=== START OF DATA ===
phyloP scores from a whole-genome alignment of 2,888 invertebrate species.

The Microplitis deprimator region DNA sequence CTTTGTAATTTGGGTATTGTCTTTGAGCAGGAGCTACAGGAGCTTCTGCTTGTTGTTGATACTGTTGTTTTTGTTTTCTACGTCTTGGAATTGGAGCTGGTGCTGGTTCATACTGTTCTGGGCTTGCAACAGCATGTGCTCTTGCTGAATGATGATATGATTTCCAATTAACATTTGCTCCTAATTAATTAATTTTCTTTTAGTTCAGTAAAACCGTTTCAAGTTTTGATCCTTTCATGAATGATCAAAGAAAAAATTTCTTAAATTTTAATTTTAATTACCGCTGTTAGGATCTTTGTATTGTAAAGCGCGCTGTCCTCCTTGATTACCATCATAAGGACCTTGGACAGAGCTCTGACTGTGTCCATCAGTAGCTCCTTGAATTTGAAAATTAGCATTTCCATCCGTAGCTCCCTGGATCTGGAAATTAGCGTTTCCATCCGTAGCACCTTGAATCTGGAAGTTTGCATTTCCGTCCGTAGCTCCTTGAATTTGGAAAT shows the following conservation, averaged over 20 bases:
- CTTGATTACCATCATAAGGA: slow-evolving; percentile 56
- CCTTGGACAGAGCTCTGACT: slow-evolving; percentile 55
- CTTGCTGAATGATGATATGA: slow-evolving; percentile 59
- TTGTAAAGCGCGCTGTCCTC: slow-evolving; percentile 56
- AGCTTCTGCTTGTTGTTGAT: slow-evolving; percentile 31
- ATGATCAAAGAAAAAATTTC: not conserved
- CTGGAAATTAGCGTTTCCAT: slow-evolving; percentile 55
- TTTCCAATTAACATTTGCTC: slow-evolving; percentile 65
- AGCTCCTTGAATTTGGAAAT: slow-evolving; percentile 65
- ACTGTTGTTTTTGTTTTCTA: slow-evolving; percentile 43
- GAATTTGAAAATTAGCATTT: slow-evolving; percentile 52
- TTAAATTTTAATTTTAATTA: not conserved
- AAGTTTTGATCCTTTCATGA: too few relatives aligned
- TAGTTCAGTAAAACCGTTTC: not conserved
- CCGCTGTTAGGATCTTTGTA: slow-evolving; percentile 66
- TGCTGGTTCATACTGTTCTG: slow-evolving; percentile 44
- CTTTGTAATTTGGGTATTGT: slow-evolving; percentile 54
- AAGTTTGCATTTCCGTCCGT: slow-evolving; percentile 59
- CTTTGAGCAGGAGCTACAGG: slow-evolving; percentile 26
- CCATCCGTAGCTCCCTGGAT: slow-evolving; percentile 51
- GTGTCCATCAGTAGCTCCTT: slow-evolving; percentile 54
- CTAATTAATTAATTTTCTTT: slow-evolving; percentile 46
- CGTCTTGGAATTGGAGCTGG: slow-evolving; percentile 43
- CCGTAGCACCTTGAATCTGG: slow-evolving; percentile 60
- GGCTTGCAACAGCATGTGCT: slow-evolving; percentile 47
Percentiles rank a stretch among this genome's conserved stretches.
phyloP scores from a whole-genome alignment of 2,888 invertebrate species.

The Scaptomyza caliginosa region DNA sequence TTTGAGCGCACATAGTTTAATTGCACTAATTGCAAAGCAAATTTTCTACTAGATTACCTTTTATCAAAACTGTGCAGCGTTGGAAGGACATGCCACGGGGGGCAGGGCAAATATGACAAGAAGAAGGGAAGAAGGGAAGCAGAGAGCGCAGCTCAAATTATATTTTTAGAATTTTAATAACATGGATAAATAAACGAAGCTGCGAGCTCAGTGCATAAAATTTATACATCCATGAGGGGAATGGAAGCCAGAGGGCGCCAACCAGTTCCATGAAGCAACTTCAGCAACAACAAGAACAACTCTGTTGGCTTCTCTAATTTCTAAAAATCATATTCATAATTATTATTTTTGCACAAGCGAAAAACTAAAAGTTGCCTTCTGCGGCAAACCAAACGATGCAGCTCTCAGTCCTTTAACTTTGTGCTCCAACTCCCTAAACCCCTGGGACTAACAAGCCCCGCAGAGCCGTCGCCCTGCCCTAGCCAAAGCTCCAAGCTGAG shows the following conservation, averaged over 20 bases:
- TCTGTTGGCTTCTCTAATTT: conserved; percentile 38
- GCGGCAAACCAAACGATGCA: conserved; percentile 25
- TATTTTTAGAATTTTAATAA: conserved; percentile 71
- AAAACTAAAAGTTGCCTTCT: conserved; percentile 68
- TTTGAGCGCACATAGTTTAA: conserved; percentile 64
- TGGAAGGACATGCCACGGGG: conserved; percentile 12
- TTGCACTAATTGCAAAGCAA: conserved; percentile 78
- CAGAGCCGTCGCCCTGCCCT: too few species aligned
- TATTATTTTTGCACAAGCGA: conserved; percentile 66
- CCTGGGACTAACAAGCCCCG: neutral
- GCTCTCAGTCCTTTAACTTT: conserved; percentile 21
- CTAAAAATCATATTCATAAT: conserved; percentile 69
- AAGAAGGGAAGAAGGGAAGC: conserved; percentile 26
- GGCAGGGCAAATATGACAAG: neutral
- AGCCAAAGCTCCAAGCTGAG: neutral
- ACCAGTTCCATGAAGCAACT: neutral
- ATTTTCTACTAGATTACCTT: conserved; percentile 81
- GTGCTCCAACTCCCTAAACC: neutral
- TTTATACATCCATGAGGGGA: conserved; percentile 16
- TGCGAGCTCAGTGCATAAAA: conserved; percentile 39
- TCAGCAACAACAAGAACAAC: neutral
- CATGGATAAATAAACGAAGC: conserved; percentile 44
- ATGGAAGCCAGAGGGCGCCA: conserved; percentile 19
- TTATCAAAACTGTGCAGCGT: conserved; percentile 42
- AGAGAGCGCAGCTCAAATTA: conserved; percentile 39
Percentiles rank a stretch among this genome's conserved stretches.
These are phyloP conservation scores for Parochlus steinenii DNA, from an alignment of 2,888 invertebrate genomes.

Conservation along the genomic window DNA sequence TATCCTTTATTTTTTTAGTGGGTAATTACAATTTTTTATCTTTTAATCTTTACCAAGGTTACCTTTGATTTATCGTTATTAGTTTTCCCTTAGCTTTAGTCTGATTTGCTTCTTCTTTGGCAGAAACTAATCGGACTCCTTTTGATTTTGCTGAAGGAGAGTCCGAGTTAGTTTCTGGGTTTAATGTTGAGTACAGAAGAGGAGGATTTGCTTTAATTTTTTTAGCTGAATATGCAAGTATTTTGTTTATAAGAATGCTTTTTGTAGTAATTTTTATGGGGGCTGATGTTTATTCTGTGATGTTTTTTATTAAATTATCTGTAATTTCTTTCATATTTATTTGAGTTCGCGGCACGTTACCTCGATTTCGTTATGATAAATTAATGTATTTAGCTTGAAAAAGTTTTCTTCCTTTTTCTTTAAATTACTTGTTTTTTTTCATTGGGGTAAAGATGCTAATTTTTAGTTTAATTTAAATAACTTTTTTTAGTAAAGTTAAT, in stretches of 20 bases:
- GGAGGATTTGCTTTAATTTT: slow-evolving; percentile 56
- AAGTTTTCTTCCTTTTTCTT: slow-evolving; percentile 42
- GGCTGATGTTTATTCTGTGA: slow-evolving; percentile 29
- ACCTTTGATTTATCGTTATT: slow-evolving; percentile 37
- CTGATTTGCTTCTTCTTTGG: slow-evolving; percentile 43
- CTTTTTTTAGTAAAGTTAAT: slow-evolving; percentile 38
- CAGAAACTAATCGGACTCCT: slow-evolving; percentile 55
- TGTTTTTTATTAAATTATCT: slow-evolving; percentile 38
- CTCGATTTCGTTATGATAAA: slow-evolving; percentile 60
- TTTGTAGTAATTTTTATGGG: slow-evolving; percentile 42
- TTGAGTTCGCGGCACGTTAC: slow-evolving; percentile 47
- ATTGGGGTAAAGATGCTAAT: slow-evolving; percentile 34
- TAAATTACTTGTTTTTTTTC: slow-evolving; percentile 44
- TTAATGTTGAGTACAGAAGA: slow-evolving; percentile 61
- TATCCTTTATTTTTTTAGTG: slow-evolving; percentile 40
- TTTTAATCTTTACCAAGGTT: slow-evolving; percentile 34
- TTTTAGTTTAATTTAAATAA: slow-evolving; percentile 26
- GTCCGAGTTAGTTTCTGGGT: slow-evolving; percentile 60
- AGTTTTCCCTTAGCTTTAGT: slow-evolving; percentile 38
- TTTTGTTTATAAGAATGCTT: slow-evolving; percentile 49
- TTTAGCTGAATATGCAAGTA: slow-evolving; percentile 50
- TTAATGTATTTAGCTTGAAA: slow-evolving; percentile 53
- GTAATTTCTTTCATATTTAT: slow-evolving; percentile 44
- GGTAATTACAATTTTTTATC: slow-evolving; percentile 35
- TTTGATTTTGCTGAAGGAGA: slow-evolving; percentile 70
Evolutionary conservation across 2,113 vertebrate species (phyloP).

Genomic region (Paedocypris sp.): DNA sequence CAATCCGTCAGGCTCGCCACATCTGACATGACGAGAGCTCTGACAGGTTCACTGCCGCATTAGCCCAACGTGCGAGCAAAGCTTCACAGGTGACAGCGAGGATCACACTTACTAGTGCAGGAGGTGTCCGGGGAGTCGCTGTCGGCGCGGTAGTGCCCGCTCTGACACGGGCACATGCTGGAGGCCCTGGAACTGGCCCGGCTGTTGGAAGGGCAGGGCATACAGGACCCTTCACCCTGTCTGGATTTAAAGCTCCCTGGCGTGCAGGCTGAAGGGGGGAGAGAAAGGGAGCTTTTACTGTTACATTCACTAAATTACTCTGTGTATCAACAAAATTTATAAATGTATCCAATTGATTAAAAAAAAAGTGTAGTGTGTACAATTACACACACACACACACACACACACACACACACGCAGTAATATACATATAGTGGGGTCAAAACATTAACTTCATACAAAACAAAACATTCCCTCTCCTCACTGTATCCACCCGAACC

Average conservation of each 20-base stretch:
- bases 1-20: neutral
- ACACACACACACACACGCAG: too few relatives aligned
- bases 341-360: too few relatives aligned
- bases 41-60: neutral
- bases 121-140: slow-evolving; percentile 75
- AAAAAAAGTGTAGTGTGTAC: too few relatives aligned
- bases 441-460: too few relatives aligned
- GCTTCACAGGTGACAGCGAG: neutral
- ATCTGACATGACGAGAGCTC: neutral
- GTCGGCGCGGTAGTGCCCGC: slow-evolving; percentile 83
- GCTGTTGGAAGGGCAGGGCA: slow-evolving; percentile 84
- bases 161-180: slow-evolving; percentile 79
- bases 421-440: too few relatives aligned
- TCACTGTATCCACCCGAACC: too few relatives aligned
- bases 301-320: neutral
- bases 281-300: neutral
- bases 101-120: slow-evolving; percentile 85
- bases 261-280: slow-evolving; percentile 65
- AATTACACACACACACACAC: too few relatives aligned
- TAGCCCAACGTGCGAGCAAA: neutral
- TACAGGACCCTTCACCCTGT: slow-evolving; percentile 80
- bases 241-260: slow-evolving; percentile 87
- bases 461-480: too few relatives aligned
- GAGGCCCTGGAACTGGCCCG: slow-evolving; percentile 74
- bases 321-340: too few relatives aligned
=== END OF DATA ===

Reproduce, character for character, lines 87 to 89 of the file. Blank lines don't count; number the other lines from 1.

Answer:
- bases 1-20: neutral
- ACACACACACACACACGCAG: too few relatives aligned
- bases 341-360: too few relatives aligned